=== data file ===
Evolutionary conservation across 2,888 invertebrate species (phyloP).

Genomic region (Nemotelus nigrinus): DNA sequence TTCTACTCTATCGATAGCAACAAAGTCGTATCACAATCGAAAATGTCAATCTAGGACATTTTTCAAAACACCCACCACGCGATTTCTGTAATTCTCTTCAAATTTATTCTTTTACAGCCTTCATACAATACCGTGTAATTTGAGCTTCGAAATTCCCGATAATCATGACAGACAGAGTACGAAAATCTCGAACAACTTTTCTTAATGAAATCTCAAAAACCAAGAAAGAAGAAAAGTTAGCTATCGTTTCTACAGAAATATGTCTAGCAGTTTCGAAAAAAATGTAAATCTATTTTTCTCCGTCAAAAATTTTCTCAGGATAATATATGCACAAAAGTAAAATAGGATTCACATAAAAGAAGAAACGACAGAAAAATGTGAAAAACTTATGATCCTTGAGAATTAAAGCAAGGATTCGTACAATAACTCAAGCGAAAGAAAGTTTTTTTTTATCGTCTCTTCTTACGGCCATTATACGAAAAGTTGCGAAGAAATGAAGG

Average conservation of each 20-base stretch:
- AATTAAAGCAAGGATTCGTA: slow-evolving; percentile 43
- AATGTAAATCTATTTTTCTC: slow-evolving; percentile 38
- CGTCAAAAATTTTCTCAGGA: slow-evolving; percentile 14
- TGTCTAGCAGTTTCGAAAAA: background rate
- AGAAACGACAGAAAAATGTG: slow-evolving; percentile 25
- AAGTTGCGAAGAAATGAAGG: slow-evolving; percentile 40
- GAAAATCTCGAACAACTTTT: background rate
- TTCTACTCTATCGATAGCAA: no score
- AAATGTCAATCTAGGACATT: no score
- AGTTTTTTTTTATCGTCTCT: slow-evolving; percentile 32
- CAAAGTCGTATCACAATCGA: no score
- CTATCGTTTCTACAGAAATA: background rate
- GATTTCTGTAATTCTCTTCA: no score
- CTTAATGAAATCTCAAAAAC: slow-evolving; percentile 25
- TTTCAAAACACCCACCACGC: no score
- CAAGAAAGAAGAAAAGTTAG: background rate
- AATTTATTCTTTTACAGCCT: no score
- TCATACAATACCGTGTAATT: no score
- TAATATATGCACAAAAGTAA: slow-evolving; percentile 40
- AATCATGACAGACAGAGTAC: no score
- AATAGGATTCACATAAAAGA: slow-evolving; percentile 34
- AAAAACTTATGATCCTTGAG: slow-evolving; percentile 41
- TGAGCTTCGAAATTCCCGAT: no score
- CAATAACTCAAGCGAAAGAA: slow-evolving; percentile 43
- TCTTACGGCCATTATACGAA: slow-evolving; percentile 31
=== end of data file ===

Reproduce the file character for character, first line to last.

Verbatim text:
Evolutionary conservation across 2,888 invertebrate species (phyloP).

Genomic region (Nemotelus nigrinus): DNA sequence TTCTACTCTATCGATAGCAACAAAGTCGTATCACAATCGAAAATGTCAATCTAGGACATTTTTCAAAACACCCACCACGCGATTTCTGTAATTCTCTTCAAATTTATTCTTTTACAGCCTTCATACAATACCGTGTAATTTGAGCTTCGAAATTCCCGATAATCATGACAGACAGAGTACGAAAATCTCGAACAACTTTTCTTAATGAAATCTCAAAAACCAAGAAAGAAGAAAAGTTAGCTATCGTTTCTACAGAAATATGTCTAGCAGTTTCGAAAAAAATGTAAATCTATTTTTCTCCGTCAAAAATTTTCTCAGGATAATATATGCACAAAAGTAAAATAGGATTCACATAAAAGAAGAAACGACAGAAAAATGTGAAAAACTTATGATCCTTGAGAATTAAAGCAAGGATTCGTACAATAACTCAAGCGAAAGAAAGTTTTTTTTTATCGTCTCTTCTTACGGCCATTATACGAAAAGTTGCGAAGAAATGAAGG

Average conservation of each 20-base stretch:
- AATTAAAGCAAGGATTCGTA: slow-evolving; percentile 43
- AATGTAAATCTATTTTTCTC: slow-evolving; percentile 38
- CGTCAAAAATTTTCTCAGGA: slow-evolving; percentile 14
- TGTCTAGCAGTTTCGAAAAA: background rate
- AGAAACGACAGAAAAATGTG: slow-evolving; percentile 25
- AAGTTGCGAAGAAATGAAGG: slow-evolving; percentile 40
- GAAAATCTCGAACAACTTTT: background rate
- TTCTACTCTATCGATAGCAA: no score
- AAATGTCAATCTAGGACATT: no score
- AGTTTTTTTTTATCGTCTCT: slow-evolving; percentile 32
- CAAAGTCGTATCACAATCGA: no score
- CTATCGTTTCTACAGAAATA: background rate
- GATTTCTGTAATTCTCTTCA: no score
- CTTAATGAAATCTCAAAAAC: slow-evolving; percentile 25
- TTTCAAAACACCCACCACGC: no score
- CAAGAAAGAAGAAAAGTTAG: background rate
- AATTTATTCTTTTACAGCCT: no score
- TCATACAATACCGTGTAATT: no score
- TAATATATGCACAAAAGTAA: slow-evolving; percentile 40
- AATCATGACAGACAGAGTAC: no score
- AATAGGATTCACATAAAAGA: slow-evolving; percentile 34
- AAAAACTTATGATCCTTGAG: slow-evolving; percentile 41
- TGAGCTTCGAAATTCCCGAT: no score
- CAATAACTCAAGCGAAAGAA: slow-evolving; percentile 43
- TCTTACGGCCATTATACGAA: slow-evolving; percentile 31